Forty-nine women who were denied entry-level, laborer positions with Nevada’s Eagle-Picher Minerals Inc. will share a settlement of $92,471 in back pay.
The U.S. Department of Labor helped to negotiate the settlement agreement after the Office of Federal Contract Compliance found that the company had discriminated against qualified female job applicants during a routine review. The compliance review also found evidence of sexual harassment at the company, and has ordered training for its managers and employees.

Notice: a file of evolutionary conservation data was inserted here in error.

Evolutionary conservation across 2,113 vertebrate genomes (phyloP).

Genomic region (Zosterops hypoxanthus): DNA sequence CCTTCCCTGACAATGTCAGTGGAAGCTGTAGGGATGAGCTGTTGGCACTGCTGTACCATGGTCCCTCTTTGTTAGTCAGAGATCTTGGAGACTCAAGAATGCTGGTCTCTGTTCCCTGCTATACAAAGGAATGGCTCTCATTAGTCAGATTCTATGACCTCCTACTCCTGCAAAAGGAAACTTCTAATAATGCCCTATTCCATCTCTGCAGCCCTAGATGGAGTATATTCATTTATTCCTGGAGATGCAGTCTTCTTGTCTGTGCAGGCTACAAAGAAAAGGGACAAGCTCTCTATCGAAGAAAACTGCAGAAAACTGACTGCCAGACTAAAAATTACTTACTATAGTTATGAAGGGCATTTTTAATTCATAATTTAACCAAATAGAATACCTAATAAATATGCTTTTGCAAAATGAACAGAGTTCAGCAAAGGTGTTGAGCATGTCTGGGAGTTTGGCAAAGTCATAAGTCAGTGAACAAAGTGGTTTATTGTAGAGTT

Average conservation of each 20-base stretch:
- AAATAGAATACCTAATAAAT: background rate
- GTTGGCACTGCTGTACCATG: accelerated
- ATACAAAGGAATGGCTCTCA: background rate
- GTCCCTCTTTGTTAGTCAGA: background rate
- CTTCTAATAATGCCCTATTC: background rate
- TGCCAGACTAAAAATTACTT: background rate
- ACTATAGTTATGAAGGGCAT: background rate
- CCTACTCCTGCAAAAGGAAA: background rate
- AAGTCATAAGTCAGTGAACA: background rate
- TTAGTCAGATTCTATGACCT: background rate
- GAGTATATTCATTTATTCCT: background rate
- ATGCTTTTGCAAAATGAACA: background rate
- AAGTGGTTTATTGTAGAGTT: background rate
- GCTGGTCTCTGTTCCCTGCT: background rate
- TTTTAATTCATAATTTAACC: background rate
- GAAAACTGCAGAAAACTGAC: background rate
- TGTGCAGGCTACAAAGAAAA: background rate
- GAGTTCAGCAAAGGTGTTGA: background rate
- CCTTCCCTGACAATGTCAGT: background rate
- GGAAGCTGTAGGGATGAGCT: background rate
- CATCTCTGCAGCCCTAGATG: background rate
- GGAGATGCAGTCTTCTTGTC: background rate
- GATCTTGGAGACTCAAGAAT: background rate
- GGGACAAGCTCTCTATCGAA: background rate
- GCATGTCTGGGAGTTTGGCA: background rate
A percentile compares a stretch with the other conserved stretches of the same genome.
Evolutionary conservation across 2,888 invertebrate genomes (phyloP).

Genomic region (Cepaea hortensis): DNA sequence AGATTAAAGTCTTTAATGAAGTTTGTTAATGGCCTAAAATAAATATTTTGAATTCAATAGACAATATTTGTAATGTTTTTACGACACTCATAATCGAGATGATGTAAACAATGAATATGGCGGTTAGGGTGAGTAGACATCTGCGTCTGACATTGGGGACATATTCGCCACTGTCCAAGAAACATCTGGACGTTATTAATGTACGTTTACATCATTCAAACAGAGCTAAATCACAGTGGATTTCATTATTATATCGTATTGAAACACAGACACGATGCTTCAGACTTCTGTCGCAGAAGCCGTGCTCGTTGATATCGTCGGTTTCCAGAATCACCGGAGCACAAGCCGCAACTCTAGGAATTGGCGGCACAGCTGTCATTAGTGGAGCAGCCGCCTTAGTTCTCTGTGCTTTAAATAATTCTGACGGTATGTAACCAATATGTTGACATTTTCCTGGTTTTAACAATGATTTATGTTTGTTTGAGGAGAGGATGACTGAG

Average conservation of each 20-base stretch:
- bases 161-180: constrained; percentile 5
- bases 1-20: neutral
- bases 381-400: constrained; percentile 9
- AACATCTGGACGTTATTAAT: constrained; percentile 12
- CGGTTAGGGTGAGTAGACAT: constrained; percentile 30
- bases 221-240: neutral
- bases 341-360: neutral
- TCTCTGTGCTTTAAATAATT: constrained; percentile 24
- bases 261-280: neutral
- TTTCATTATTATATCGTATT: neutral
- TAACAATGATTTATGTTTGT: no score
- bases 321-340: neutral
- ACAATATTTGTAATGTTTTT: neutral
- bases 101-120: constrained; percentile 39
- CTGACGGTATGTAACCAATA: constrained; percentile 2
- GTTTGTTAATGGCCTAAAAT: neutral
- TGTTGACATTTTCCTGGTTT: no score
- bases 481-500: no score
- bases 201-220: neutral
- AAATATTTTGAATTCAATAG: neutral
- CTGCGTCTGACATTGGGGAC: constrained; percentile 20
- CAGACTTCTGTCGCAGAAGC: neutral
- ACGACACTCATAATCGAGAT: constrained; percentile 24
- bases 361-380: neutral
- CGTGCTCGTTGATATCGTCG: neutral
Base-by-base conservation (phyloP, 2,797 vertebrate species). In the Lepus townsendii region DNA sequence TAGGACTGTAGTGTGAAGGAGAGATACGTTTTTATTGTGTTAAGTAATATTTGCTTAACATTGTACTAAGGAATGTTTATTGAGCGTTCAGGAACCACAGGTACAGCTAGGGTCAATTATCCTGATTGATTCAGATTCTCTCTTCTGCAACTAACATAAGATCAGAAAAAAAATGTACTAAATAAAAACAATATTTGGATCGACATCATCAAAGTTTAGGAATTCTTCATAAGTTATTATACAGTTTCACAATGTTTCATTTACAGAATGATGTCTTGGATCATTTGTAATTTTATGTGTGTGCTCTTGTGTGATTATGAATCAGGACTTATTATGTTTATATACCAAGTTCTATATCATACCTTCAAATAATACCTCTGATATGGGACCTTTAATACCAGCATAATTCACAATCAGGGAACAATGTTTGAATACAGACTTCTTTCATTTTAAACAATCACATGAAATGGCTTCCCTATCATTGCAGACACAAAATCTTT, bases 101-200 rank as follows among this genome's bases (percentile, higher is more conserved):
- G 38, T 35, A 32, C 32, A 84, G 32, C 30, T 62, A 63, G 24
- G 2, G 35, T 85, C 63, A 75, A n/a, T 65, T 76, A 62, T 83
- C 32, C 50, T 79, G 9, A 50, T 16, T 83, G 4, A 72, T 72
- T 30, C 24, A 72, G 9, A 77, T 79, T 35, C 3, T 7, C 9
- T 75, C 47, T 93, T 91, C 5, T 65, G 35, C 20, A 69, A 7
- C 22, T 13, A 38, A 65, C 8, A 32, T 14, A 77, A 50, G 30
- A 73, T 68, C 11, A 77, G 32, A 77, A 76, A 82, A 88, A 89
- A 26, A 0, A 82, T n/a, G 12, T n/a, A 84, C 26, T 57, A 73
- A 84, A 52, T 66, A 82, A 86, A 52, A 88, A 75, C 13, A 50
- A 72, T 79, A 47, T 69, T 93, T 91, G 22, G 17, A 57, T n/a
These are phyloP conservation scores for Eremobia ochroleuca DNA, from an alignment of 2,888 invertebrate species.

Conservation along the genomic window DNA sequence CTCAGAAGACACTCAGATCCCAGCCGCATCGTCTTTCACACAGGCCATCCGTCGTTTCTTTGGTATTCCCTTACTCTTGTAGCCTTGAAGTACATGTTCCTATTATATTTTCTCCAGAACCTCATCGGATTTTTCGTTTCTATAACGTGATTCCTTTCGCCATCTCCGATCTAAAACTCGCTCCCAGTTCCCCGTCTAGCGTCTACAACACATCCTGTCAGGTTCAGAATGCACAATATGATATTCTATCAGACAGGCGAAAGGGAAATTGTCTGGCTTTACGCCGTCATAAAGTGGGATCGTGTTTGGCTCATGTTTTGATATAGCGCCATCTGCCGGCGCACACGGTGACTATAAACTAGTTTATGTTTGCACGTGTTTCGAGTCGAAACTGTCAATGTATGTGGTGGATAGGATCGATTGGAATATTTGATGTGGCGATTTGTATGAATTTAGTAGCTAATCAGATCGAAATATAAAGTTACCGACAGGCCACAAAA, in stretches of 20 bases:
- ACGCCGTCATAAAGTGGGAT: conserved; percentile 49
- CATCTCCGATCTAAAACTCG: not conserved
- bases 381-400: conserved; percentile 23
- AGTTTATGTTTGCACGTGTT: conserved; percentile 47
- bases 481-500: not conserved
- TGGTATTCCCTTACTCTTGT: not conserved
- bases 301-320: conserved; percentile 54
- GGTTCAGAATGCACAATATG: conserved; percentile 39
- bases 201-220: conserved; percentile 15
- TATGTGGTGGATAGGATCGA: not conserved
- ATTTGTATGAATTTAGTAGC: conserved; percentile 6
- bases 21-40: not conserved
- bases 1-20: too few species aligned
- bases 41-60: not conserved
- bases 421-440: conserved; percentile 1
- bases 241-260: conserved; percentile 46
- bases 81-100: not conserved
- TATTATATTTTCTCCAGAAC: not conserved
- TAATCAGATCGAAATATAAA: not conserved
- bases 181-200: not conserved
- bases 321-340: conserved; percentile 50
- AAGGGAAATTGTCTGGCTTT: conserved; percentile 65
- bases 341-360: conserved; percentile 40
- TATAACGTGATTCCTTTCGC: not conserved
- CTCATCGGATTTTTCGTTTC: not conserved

Eagle-Picher Minerals is a company that mines and packs plankton, a substance found in soil that is used to make filters and other products. It has about 150 employees and holds federal contracts with the Department of Defense for almost $2 million.
In addition to compensating the women for lost wages, the company also agreed to hire at least 13 women and to compensate those women who had applied earlier for retroactive seniority and lost benefits.
Secretary of Labor Alexis M. Herman stressed the importance of women’s admission to job sectors, saying, “The pay gap between men and women will persist as long as companies refuse to consider women equally. I urge businesses to look at their hiring and compensation programs and to ensure that qualified women are not excluded from jobs or promotions because of their gender.”